About 5000 workers are beavering away on the construction site, a 45-minute drive away. Wheatstone employees are not allowed into the town except on special occasions; those housed at the Discovery caravan park are bussed to and from the work site.
Prices at the second caravan park are fairly steep if you can get a site – many permanents are mine workers too.
Onslow is an intriguing town caught in a transition that shows the dichotomy of wealth and hardship created by the resources boom of northern Australia. We had skipped the town on previous trips to WA and no one recommended it since but we decided to poke the 80km into the town best known for its battering from cyclones.
It has a salt mine with 500 to 600 workers and an early history of pearling and gold along with its old port, the main reason for the town evolving in the early 1980s. The town moved from the early site after the Ashburton River silted up and now sits on the coast near Beadon Point.
It has a superb war memorial park facing out to sea (see seat sculpture above) , beaches and fishing spots near the town, half a kilometre of free camping along the Ashburton, a public water point in town and a terrific visitors centre and museum.
Carol Stratford, the vivacious manager of the visitors centre, is an enthusiastic promoter of her town. The museum’s prize exhibit is the train that used to run from the jetty to the town but the cyclone stories are absorbing.
Onslow is Australia’s most cyclone-prone town. It has had a biennial average of cyclones with winds of more than 95kmh. Cyclone Trixie in 1975 smashed the aenometer at 246km.
In 1961 three cyclones hit in six weeks, one dropping the barometric pressure to 27.3 inches – an Australasian record. The town sort of shuts down for tourists in the summer cyclone season because the shelters don’t have enough room for caravanners and the sites don’t have tie-downs as in Karratha. The contractors have to leave when the town goes on yellow alert.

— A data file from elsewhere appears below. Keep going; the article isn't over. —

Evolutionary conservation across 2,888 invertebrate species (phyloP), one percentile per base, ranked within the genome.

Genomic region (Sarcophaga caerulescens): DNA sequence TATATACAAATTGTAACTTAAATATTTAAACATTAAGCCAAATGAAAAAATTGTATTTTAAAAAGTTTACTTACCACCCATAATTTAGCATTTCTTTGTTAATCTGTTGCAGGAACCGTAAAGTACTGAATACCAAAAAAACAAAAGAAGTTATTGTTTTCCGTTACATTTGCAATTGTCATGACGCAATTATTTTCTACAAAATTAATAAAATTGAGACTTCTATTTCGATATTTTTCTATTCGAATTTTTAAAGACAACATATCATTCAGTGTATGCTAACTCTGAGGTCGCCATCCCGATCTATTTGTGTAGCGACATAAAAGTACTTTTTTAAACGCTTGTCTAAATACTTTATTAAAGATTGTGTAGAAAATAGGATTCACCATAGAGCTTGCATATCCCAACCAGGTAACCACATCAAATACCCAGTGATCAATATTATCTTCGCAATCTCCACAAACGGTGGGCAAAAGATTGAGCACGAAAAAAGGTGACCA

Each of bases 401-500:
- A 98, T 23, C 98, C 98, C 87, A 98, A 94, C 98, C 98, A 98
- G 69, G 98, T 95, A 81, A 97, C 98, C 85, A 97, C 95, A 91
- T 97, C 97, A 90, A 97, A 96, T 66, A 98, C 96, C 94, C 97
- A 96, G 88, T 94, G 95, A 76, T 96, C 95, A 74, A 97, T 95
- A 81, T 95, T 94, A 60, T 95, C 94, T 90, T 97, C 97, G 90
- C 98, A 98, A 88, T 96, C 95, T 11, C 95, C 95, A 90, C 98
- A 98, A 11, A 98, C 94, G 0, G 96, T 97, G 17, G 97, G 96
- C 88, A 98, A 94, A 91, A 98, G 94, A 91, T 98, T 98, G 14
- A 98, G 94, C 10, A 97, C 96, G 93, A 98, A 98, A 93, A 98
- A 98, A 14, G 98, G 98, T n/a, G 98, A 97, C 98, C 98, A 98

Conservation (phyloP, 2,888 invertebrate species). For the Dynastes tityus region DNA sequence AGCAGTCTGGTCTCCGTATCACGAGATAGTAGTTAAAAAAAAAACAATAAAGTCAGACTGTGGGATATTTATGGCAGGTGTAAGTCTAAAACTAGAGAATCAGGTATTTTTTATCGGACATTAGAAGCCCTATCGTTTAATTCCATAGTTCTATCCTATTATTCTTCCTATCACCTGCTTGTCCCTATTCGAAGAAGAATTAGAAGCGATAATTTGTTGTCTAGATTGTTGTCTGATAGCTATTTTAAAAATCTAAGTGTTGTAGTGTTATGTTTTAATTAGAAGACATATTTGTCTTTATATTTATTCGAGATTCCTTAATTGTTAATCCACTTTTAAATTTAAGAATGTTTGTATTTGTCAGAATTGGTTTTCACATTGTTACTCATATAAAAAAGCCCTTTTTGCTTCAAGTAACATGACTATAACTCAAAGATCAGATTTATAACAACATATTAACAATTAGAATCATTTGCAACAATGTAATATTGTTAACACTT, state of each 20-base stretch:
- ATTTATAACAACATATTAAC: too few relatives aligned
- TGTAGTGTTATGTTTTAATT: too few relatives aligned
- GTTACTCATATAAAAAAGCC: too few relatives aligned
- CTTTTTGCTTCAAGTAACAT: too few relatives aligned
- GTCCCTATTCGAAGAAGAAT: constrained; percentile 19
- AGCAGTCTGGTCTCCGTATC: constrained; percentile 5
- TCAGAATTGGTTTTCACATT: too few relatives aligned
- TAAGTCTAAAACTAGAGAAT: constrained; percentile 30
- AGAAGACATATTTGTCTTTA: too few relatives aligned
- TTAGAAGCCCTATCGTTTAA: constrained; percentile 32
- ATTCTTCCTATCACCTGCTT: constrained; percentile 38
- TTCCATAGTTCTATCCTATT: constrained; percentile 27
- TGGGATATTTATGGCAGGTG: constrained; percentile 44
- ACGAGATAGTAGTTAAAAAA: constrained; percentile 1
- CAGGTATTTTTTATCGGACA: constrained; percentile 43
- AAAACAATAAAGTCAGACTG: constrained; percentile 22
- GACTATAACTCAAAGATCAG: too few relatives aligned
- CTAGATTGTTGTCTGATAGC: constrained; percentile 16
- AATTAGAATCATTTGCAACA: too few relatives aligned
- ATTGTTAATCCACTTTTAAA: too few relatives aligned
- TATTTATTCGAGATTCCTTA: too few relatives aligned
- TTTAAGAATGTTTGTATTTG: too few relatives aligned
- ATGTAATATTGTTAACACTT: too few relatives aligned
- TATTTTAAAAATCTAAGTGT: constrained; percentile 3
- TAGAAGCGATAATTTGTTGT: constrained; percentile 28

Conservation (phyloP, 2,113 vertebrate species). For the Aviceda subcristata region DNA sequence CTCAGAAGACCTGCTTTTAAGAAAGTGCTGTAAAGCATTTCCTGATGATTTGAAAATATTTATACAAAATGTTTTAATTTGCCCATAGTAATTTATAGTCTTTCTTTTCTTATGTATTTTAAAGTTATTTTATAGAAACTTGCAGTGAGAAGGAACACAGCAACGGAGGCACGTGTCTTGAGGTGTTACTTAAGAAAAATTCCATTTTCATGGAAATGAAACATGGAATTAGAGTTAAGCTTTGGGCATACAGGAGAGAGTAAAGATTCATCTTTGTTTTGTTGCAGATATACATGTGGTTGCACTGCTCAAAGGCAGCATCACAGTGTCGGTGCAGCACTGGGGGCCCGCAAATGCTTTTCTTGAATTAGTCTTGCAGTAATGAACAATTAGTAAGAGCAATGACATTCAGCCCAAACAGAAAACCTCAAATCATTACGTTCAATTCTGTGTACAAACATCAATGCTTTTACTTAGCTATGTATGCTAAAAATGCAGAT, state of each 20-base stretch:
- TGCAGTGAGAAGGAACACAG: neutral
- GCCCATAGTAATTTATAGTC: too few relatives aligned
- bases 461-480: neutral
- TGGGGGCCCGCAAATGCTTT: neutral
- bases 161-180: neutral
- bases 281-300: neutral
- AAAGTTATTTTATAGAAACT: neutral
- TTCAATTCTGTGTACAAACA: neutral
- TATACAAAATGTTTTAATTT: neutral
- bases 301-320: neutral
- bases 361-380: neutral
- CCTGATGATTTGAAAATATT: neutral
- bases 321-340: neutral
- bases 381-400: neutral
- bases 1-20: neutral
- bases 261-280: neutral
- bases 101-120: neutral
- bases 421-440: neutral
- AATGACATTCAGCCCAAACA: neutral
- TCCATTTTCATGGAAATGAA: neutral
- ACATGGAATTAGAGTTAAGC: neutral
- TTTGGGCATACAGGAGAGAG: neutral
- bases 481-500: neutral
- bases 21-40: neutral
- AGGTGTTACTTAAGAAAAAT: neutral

Large murals have been put up beside the quaint little train to tell Onslow’s chequered story at the museum (which also closes for summer). It was a submarine supply base and was the southern-most Australian city bombed by the Japanese in WW11. In the 1950s it was a base for the British atomic tests at Montebello Islands.
It’s well worth the drive in to contemplate the town and its story, told in the museum and in conversations with the locals.
Carol is cautious about the effects Wheatstone is having on the town but points to some amenities that have been provided by the gas industry. Her visitor numbers are down to 25%, however, because tourists have been frightened away by prices and scarcity of caravan sites.
That is a shame. Onslow’s history is absorbing and its current economic dilemmas are thought-provoking.
No one is quite sure what the long-term effects of Wheatstone will be on Onslow. The second largest gas development in Australia (Inpex in Darwin will be bigger) is expected to have thousands on-site in construction and development for the next 15 to 20 years but after that only a few hundred will remain as operational crew.
Wheatstone employment for local workers and contractors is petering out. Apart from Discovery, the rest of the workers are FIFO and rarely seen.
Apparently Chevron originally wanted to build the Wheatstone plant right in Onslow but locals were alarmed at what would happen to their town. Chevron changed plans and built a little down the coast to process the off-shore gas. Now they are talking about a supermarket, bowling alley and other facilities being built at the Wheatstone site.
What that will all mean in 20 years is difficult to assess but lessons to be learned lie in Onslow.